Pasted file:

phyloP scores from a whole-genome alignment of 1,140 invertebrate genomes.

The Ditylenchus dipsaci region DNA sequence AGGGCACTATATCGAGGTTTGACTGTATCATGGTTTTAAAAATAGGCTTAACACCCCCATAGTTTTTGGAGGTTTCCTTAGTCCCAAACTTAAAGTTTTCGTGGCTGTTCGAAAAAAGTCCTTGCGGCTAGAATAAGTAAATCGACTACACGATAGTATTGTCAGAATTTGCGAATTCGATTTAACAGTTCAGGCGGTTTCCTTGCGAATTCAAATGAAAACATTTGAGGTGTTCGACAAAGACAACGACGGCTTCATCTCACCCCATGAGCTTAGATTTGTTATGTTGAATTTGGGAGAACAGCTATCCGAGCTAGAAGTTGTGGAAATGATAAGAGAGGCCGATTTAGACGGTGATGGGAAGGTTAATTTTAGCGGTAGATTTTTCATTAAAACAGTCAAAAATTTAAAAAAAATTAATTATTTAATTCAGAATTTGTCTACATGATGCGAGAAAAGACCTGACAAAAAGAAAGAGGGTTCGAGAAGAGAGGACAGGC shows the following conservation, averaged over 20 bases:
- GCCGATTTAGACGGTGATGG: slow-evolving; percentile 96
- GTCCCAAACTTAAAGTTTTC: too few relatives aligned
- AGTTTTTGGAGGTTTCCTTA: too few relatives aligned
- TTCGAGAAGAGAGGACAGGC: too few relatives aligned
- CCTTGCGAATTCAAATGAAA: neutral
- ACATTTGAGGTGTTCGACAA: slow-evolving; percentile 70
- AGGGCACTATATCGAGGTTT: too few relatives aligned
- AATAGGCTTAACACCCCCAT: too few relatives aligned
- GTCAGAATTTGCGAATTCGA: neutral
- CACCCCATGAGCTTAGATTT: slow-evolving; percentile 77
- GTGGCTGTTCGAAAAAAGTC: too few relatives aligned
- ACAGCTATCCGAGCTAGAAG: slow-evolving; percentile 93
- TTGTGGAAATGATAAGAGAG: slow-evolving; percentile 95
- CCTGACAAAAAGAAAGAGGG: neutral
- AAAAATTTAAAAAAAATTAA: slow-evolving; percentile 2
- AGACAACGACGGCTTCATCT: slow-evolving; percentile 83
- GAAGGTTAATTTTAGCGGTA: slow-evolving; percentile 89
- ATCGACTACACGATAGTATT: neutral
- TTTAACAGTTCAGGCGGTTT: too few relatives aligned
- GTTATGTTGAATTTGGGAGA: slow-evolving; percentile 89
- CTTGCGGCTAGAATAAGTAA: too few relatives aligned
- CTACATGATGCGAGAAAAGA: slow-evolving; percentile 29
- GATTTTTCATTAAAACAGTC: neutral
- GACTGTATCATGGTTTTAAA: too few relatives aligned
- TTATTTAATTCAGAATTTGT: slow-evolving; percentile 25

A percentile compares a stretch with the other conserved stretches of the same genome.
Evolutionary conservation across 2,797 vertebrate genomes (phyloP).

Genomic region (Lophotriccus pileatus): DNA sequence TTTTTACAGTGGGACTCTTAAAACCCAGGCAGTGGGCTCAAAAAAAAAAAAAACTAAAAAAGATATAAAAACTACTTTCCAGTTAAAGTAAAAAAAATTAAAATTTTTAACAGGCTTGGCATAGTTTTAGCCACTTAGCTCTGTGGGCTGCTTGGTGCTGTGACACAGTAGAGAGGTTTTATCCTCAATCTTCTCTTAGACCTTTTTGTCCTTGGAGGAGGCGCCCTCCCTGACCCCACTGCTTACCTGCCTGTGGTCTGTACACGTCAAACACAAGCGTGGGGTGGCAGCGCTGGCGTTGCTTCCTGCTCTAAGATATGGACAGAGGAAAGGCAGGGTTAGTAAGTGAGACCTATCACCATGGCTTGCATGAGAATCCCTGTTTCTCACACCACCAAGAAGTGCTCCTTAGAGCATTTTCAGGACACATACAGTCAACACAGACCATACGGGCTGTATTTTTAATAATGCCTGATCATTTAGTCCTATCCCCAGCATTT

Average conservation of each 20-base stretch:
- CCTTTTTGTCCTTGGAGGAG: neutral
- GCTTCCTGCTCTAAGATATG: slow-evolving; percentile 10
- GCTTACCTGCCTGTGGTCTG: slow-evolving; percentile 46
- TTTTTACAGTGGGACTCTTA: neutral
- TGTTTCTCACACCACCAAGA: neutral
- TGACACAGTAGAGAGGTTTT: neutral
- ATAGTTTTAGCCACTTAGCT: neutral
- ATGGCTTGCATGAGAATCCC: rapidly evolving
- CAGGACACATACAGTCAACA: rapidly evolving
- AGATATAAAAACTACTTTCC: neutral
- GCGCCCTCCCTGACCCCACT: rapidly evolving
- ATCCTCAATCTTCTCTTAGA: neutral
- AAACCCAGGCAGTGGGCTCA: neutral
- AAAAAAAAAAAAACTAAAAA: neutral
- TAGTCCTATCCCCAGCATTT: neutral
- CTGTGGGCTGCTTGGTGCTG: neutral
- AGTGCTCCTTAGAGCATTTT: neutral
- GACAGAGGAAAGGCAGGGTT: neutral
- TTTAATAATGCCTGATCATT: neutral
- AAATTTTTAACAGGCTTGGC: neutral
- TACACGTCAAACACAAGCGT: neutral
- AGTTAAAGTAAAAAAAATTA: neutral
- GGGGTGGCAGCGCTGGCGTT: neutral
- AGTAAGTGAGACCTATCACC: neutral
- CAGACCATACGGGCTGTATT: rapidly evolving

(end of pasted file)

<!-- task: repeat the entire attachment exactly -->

phyloP scores from a whole-genome alignment of 1,140 invertebrate genomes.

The Ditylenchus dipsaci region DNA sequence AGGGCACTATATCGAGGTTTGACTGTATCATGGTTTTAAAAATAGGCTTAACACCCCCATAGTTTTTGGAGGTTTCCTTAGTCCCAAACTTAAAGTTTTCGTGGCTGTTCGAAAAAAGTCCTTGCGGCTAGAATAAGTAAATCGACTACACGATAGTATTGTCAGAATTTGCGAATTCGATTTAACAGTTCAGGCGGTTTCCTTGCGAATTCAAATGAAAACATTTGAGGTGTTCGACAAAGACAACGACGGCTTCATCTCACCCCATGAGCTTAGATTTGTTATGTTGAATTTGGGAGAACAGCTATCCGAGCTAGAAGTTGTGGAAATGATAAGAGAGGCCGATTTAGACGGTGATGGGAAGGTTAATTTTAGCGGTAGATTTTTCATTAAAACAGTCAAAAATTTAAAAAAAATTAATTATTTAATTCAGAATTTGTCTACATGATGCGAGAAAAGACCTGACAAAAAGAAAGAGGGTTCGAGAAGAGAGGACAGGC shows the following conservation, averaged over 20 bases:
- GCCGATTTAGACGGTGATGG: slow-evolving; percentile 96
- GTCCCAAACTTAAAGTTTTC: too few relatives aligned
- AGTTTTTGGAGGTTTCCTTA: too few relatives aligned
- TTCGAGAAGAGAGGACAGGC: too few relatives aligned
- CCTTGCGAATTCAAATGAAA: neutral
- ACATTTGAGGTGTTCGACAA: slow-evolving; percentile 70
- AGGGCACTATATCGAGGTTT: too few relatives aligned
- AATAGGCTTAACACCCCCAT: too few relatives aligned
- GTCAGAATTTGCGAATTCGA: neutral
- CACCCCATGAGCTTAGATTT: slow-evolving; percentile 77
- GTGGCTGTTCGAAAAAAGTC: too few relatives aligned
- ACAGCTATCCGAGCTAGAAG: slow-evolving; percentile 93
- TTGTGGAAATGATAAGAGAG: slow-evolving; percentile 95
- CCTGACAAAAAGAAAGAGGG: neutral
- AAAAATTTAAAAAAAATTAA: slow-evolving; percentile 2
- AGACAACGACGGCTTCATCT: slow-evolving; percentile 83
- GAAGGTTAATTTTAGCGGTA: slow-evolving; percentile 89
- ATCGACTACACGATAGTATT: neutral
- TTTAACAGTTCAGGCGGTTT: too few relatives aligned
- GTTATGTTGAATTTGGGAGA: slow-evolving; percentile 89
- CTTGCGGCTAGAATAAGTAA: too few relatives aligned
- CTACATGATGCGAGAAAAGA: slow-evolving; percentile 29
- GATTTTTCATTAAAACAGTC: neutral
- GACTGTATCATGGTTTTAAA: too few relatives aligned
- TTATTTAATTCAGAATTTGT: slow-evolving; percentile 25

A percentile compares a stretch with the other conserved stretches of the same genome.
Evolutionary conservation across 2,797 vertebrate genomes (phyloP).

Genomic region (Lophotriccus pileatus): DNA sequence TTTTTACAGTGGGACTCTTAAAACCCAGGCAGTGGGCTCAAAAAAAAAAAAAACTAAAAAAGATATAAAAACTACTTTCCAGTTAAAGTAAAAAAAATTAAAATTTTTAACAGGCTTGGCATAGTTTTAGCCACTTAGCTCTGTGGGCTGCTTGGTGCTGTGACACAGTAGAGAGGTTTTATCCTCAATCTTCTCTTAGACCTTTTTGTCCTTGGAGGAGGCGCCCTCCCTGACCCCACTGCTTACCTGCCTGTGGTCTGTACACGTCAAACACAAGCGTGGGGTGGCAGCGCTGGCGTTGCTTCCTGCTCTAAGATATGGACAGAGGAAAGGCAGGGTTAGTAAGTGAGACCTATCACCATGGCTTGCATGAGAATCCCTGTTTCTCACACCACCAAGAAGTGCTCCTTAGAGCATTTTCAGGACACATACAGTCAACACAGACCATACGGGCTGTATTTTTAATAATGCCTGATCATTTAGTCCTATCCCCAGCATTT

Average conservation of each 20-base stretch:
- CCTTTTTGTCCTTGGAGGAG: neutral
- GCTTCCTGCTCTAAGATATG: slow-evolving; percentile 10
- GCTTACCTGCCTGTGGTCTG: slow-evolving; percentile 46
- TTTTTACAGTGGGACTCTTA: neutral
- TGTTTCTCACACCACCAAGA: neutral
- TGACACAGTAGAGAGGTTTT: neutral
- ATAGTTTTAGCCACTTAGCT: neutral
- ATGGCTTGCATGAGAATCCC: rapidly evolving
- CAGGACACATACAGTCAACA: rapidly evolving
- AGATATAAAAACTACTTTCC: neutral
- GCGCCCTCCCTGACCCCACT: rapidly evolving
- ATCCTCAATCTTCTCTTAGA: neutral
- AAACCCAGGCAGTGGGCTCA: neutral
- AAAAAAAAAAAAACTAAAAA: neutral
- TAGTCCTATCCCCAGCATTT: neutral
- CTGTGGGCTGCTTGGTGCTG: neutral
- AGTGCTCCTTAGAGCATTTT: neutral
- GACAGAGGAAAGGCAGGGTT: neutral
- TTTAATAATGCCTGATCATT: neutral
- AAATTTTTAACAGGCTTGGC: neutral
- TACACGTCAAACACAAGCGT: neutral
- AGTTAAAGTAAAAAAAATTA: neutral
- GGGGTGGCAGCGCTGGCGTT: neutral
- AGTAAGTGAGACCTATCACC: neutral
- CAGACCATACGGGCTGTATT: rapidly evolving